Wednesday, June 15, 2005

Slowly and gently unfolding flower

People pay big bucks to send kids to private schools like Waldorf that takes its name from a cigarette factory.

It's a dubious achievement to outdo even public schools on academic underachievement.

The timetable for academic achievement is slower. In the early grades, children lag behind their public-school counterparts in reading and math.
I don't understand this letter and number phobia. Kids can be playful and happy and still learn about letters and numbers.


Author said...

My son attended a Waldorf school from mid-second grade to mid-fifth. We put him there because we thought the public school was holding him back academically.

He had the same teacher for 3 years - an older woman with extensive experience in the public school environment and class sizes of 8 to 12. This experience was as close as you could get to homeschooling in a school environment.

I think progressive methods can work with high SES kids that come from cognitively rich environments with well trained teachers. Such kids do in fact pick up reading along the way.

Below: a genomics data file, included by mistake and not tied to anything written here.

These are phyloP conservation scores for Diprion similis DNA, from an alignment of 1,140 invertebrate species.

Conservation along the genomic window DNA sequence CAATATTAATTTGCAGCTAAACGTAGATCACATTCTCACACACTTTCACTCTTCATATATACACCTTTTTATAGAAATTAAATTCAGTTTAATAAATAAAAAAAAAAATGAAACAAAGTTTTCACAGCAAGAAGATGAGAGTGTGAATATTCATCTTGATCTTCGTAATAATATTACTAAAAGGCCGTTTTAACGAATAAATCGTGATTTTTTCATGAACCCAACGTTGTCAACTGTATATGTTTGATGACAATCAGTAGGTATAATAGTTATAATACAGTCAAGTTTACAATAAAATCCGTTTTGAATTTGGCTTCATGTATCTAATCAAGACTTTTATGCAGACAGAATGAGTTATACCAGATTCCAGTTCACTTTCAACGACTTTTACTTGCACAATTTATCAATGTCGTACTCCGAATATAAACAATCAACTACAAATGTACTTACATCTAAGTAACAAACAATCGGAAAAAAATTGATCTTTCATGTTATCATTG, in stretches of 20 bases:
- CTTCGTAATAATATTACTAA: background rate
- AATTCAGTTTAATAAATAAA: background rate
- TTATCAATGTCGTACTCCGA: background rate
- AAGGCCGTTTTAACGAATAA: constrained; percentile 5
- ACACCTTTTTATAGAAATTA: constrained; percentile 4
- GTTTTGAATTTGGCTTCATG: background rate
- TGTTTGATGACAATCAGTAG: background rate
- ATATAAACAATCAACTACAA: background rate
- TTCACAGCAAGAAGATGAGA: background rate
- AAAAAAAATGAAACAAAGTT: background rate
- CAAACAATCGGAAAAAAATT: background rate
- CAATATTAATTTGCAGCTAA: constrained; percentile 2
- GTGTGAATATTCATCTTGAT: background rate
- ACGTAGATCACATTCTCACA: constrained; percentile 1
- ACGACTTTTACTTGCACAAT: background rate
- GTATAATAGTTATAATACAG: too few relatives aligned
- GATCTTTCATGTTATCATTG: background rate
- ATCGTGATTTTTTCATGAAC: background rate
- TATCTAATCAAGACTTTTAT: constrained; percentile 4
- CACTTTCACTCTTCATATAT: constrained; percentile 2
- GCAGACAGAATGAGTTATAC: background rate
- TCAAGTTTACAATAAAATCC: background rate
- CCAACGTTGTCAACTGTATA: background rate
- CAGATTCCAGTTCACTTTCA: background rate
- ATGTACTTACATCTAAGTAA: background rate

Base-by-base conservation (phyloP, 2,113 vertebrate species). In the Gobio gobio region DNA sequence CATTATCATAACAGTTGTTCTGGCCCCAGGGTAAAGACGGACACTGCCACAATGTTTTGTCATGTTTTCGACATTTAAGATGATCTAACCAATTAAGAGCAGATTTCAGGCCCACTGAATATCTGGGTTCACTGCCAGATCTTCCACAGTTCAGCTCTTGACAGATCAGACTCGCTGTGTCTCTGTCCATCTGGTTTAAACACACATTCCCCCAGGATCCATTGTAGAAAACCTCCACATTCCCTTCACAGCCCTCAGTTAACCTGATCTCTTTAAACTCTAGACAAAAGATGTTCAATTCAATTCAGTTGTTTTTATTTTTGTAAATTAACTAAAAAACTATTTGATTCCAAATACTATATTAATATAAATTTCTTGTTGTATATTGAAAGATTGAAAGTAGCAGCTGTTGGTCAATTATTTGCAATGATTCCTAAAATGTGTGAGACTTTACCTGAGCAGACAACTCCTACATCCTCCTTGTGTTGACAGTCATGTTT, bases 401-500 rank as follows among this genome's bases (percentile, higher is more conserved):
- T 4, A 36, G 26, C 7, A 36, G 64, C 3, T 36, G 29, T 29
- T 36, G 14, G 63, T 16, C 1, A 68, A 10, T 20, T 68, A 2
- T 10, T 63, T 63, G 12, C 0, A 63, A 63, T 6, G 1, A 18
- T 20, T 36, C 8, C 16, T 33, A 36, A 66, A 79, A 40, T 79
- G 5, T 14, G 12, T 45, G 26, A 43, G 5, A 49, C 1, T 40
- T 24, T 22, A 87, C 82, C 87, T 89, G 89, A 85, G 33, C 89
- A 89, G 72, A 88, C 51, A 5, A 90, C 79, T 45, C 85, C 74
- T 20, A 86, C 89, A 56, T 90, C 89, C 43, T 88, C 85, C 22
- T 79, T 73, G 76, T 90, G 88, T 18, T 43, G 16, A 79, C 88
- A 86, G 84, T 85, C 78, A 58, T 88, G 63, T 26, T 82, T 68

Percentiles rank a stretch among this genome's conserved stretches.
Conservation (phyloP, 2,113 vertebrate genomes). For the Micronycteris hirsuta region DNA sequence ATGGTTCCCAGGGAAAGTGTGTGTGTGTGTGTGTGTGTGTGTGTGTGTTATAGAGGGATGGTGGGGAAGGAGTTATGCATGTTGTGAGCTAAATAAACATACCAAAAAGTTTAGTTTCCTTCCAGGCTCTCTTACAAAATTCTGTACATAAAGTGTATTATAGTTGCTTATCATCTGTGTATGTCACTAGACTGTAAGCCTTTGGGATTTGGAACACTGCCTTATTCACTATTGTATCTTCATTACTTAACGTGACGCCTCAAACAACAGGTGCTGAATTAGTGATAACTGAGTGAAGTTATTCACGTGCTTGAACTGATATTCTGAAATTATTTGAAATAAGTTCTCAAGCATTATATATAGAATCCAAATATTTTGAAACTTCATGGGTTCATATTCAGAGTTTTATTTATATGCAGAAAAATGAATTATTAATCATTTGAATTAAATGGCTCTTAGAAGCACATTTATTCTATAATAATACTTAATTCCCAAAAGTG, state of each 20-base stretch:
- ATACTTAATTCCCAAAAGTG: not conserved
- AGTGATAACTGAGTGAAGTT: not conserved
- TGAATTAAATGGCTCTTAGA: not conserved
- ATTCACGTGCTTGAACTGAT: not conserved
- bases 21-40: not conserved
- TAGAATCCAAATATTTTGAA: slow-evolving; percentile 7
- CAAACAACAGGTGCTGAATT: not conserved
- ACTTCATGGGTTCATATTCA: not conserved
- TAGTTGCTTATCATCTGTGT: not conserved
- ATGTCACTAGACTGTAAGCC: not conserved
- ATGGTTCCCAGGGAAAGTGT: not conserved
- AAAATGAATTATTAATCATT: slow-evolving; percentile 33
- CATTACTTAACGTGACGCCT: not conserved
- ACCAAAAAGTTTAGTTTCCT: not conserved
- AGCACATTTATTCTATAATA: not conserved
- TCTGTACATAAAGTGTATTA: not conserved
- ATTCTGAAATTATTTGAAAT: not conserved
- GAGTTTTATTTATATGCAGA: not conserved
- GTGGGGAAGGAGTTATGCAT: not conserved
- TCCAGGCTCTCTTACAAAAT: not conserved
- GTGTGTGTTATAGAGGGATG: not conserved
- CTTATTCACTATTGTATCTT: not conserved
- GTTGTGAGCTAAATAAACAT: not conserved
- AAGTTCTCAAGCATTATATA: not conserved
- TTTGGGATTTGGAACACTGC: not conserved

We pulled Jonas out of the school when he began having personality conflicts with his teacher. He wanted a more structured environment with objective standards, etc.

Jonas did well in a good public school in the 5th grade. He found the transition to middle school in the 6th grade very difficult - but not for academic reasons. He went on to score 32 on the IB test. Next year he starts a 3 year graduate fellowship in writing at SUNY Albany with no teaching requirement.

The strong arts focus in Waldorf education is a real strength. So is the opportunity to build lifelong friendships with fellow students. Having the same solid teacher in a small class from K to 6 can also be a plus. The parent-teacher relationship is very effective as well.

I am skeptical that the Waldorf concept is best for all students, that it can be implemented in a public school institutional environment, and that it is cost-effective if the teachers are to be paid a fair salary. I see my experiences with Waldorf as evidence that vouchers are the way to go in reforming education.

By the way, since the teachers worked for a small salary and there was strong parent support, the cost was reasonable, 2500 per year in the 1980's.

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